Georgetown Builds Healthy Customer Relationships

Single-store Georgetown Market in Indianapolis is going back to its roots as a health food store to distinguish it from the impending entry of both a Whole Foods and a Wal-Mart. The 10,000-square-foot store is made up of 40% grocery items, 30% vitamins and supplements and 30% other nonfood items, making the retailer's extensive supplement section at once the store's key component and the most vulnerable

Single-store Georgetown Market in Indianapolis is going back to its roots as a health food store to distinguish it from the impending entry of both a Whole Foods and a Wal-Mart.

The 10,000-square-foot store is made up of 40% grocery items, 30% vitamins and supplements and 30% other nonfood items, making the retailer's extensive supplement section at once the store's key component and the most vulnerable to both new competitors — which are set to open late this year and within a roughly 20-minute drive from Georgetown Market, according to owner Rick Montieth.

To maintain its customer base, the retailer — founded as a health food store in 1973 — is calling on an arsenal of services, including a staff of nine nutritional advisors, one of whom is in school to become a certified naturopath; on-site health and nutrition seminars; a health and wellness Healthnotes information kiosk; an external newsletter; and a newly launched customer loyalty program.

“The variety of products in our supplement section is advantageous to us but it is the service and knowledge that gives us an extra edge,” said Montieth.

Most of the store's nutrition counselors were once customers, he said. “We have an initial knowledge test in order to find employees that have a working knowledge of health and nutrition.”

Once the new employee is hired, he or she must complete in-store training, which includes mastering basic health and natural living knowledge as well as participating in ongoing training sessions with vendor representatives to keep up to date. “The nutrition counselors have the responsibility of acting as advisors to our customers. It separates us from other stores,” Montieth said. “Virtually no one is staffing their vitamin department with nine people.”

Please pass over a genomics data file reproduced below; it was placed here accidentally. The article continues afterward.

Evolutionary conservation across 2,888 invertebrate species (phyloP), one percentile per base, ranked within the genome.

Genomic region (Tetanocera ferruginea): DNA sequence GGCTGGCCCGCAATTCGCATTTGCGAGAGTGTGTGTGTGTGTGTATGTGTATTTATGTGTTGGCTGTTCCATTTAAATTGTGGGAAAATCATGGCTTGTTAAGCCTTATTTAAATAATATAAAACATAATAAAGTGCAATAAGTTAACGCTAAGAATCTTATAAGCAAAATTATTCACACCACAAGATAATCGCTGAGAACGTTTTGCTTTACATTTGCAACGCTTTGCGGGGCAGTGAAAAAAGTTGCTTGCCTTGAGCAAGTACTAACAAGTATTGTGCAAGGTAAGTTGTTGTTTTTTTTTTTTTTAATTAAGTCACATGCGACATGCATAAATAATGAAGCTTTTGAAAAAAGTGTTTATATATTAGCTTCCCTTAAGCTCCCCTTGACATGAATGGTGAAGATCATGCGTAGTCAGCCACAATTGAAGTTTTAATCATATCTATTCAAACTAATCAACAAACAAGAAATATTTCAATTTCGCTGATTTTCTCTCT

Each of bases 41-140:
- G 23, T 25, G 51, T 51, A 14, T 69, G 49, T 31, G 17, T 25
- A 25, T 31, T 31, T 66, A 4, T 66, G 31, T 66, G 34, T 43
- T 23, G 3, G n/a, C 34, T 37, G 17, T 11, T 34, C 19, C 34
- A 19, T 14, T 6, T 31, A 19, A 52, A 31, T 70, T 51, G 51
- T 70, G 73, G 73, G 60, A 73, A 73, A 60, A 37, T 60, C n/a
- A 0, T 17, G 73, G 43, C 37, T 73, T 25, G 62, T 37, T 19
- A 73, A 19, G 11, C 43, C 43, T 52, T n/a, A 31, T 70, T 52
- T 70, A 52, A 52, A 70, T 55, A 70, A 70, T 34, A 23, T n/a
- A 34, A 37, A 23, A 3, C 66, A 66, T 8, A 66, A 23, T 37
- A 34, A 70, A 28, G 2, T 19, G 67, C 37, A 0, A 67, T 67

With word of the competition, however, Montieth knew more than just the human touch would be necessary. The retailer implemented a new customer loyalty plan, the loyalty genius rewards program from marketing and technology solutions provider Living Naturally, Venice, Fla.

“Much like Best Buy and other retailers, the customer is given a loyalty card that we scan to track purchases, and they earn points based on how much they spend.” The retailer decides on the program guidelines and which customers will be contacted. Living Naturally handles the administrative and technical end. “It takes the burden off us while still providing a fair amount of flexibility, which we like,” he said.

Coupons will be generated based on a fixed percentage of each customer's spending. Rewards will be automatically mailed or emailed to the customer for “about $10 to $15 for every $250 spent in the store,” Montieth estimated.

The retailer will be able to easily target customers with niche marketing. “Say someone comes in just to buy pet products; we can send them pet-specific coupons.” Montieth noted.

Staying In Touch

The most important component for Georgetown Market right now is keeping tabs on the customer base, he added. “With competition coming in, if a customer disappears for two months we can send them a $15 gift certificate for their next trip. It's a means of contact to get their attention again.”

This step is big for Montieth, who believes there should be a relationship between customers and their retail stores. “My motivation is to help customers educate themselves so they become more responsible for their own health. Plus well-informed, well-educated customers will support the retail store where they get their information.”

Georgetown Market also merchandises natural health books and CDs along with body care, sports nutrition and homeopathic products in its supplements area, under the Natural Living banner.

This designation separates the nonfood items from the store's grocery items, which include an organic food department and a deli featuring a menu of organic meats.

Both the food and nonfood items often complement in-store seminars such as holiday cooking classes with Jodi Smith one of the store's nutritional consultants.

Smith has over 25 years' experience in natural food consulting, and during the seminar she highlighted specific dietary needs with concentrations on wheat-free/gluten-free holiday cooking and yeast-free holiday cooking for classes of about 10 people.

“Customers appreciate learning from experts in the wellness field and it benefits us in that a knowledgeable customer has a better idea of what products they need to build and maintain good health. It is a part of building that relationship with our customer base,” Montieth said.

Starting this month the retailer will host a series of speakers for a five-week seminar called “Eat Healthy and Lose Weight.”